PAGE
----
Sunday, August 13, 2006

The OODA loop

Sure Fire Institute has a very good introduction to decision making in tactical military or police situations.

Because all tactical operations are dynamic, they are also time sensitive. Decisions and actions that are delayed are often rendered ineffective because of the constantly changing circumstances. When an adversary is involved, the operation is not only time sensitive, but also time competitive. Time or opportunity neglected by one adversary can be exploited by the other. Recognizing the importance of this characteristic, Napoleon said, "It may be that in the future I may lose a battle, but I shall never lose a minute".

A useful tool for understanding the importance of this concept is the OODA Loop. The OODA Loop, often called Boyd's Cycle, is a creation of Col. John Boyd, USAF (Ret.). Col. Boyd was a student of tactical operations and observed a similarity in many battles and campaigns. He noted that in many of the engagements, one side presented the other with a series of unexpected and threatening situations with which they had not been able to keep pace. The slower side was eventually defeated. What Col. Boyd observed was the fact that conflicts are time competitive.

According to Boyd's theory, conflict can be seen as a series of time-competitive, Observation-Orientation-Decision-Action (OODA) cycles. Each party to a conflict begins by observing themselves, the physical surroundings and the adversary. Next they orient themselves. Orientation refers to making a mental image or snapshot of the situation. Orientation is necessary because of the fluid, chaotic nature of conflicts makes it impossible to process information as fast as we can observe it. This requires a freeze-frame concept and provides a perspective or orientation. Once we have an orientation, we need to make a decision. The decision takes into account all the factors present at the time of the orientation. Last comes the implementation of the decision. This requires action. One tactical adage states that, "Decisions without actions are pointless". Actions without decisions are reckless. Then, because we hope that our actions will have changed the situation, the cycle begins anew. The cycle continues to repeat itself throughout a tactical operation.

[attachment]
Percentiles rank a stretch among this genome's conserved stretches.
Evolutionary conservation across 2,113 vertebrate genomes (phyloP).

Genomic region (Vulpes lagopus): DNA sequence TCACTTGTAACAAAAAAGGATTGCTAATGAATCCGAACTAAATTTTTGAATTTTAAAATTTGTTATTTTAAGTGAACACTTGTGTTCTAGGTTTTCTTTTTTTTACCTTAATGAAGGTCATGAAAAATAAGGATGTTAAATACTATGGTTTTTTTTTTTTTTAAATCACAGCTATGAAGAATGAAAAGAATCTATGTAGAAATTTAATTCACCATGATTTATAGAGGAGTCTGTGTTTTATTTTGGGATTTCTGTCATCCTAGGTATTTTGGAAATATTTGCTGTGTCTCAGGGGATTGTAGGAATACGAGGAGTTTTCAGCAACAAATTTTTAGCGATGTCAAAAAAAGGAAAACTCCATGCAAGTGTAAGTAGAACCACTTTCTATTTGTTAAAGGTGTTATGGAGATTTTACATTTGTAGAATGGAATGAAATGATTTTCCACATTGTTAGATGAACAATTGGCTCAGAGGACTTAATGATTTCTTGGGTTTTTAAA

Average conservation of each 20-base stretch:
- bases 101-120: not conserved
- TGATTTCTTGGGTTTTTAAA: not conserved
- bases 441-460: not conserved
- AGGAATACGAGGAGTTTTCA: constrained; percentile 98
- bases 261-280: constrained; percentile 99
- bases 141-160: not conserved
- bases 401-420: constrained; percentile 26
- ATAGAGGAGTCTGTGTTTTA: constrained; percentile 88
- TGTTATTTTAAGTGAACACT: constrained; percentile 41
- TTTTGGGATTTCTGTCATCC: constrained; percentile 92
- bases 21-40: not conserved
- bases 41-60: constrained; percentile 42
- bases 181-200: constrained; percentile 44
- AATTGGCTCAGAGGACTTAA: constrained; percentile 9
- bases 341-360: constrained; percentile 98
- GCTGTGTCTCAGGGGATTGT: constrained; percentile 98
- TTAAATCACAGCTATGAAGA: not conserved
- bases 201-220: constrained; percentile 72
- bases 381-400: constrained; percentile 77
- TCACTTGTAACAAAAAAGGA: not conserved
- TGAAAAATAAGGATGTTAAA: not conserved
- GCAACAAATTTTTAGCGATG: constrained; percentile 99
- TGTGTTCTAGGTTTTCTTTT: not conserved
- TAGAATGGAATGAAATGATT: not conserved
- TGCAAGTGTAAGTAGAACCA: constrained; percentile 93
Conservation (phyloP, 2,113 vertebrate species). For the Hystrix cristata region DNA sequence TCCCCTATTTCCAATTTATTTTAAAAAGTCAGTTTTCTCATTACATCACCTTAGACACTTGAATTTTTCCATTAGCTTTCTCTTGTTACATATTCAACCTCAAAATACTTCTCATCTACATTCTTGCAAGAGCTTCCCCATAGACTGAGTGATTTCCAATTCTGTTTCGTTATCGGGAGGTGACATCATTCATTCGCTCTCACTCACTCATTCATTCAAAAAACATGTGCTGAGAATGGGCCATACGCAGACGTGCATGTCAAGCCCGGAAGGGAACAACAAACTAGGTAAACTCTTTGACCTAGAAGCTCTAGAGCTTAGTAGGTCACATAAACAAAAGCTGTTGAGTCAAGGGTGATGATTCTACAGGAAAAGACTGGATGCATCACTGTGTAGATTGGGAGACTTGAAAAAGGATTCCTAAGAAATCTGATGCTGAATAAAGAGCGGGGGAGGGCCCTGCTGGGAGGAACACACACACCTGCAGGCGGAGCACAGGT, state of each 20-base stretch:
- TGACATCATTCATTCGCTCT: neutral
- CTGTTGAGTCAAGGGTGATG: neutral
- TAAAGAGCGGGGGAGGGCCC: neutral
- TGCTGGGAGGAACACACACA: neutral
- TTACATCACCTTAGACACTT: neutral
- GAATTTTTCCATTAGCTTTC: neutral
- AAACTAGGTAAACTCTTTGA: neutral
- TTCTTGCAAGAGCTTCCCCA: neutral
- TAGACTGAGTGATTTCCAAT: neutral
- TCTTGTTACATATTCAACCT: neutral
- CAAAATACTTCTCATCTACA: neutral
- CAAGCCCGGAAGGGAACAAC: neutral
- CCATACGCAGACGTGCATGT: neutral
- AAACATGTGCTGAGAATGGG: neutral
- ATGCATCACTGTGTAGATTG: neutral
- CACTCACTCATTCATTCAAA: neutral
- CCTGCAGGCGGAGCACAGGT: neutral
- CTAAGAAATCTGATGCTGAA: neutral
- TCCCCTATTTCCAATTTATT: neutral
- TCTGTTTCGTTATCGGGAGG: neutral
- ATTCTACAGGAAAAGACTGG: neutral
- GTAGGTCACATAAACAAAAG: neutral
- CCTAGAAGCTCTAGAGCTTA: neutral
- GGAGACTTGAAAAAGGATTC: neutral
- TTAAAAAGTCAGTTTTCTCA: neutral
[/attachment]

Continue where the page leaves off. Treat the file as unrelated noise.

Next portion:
We are about to see if Israel can get back inside the enemy's decision loop. Let us hope so.

There is more about the OODA loop at the above link. GWTWT.

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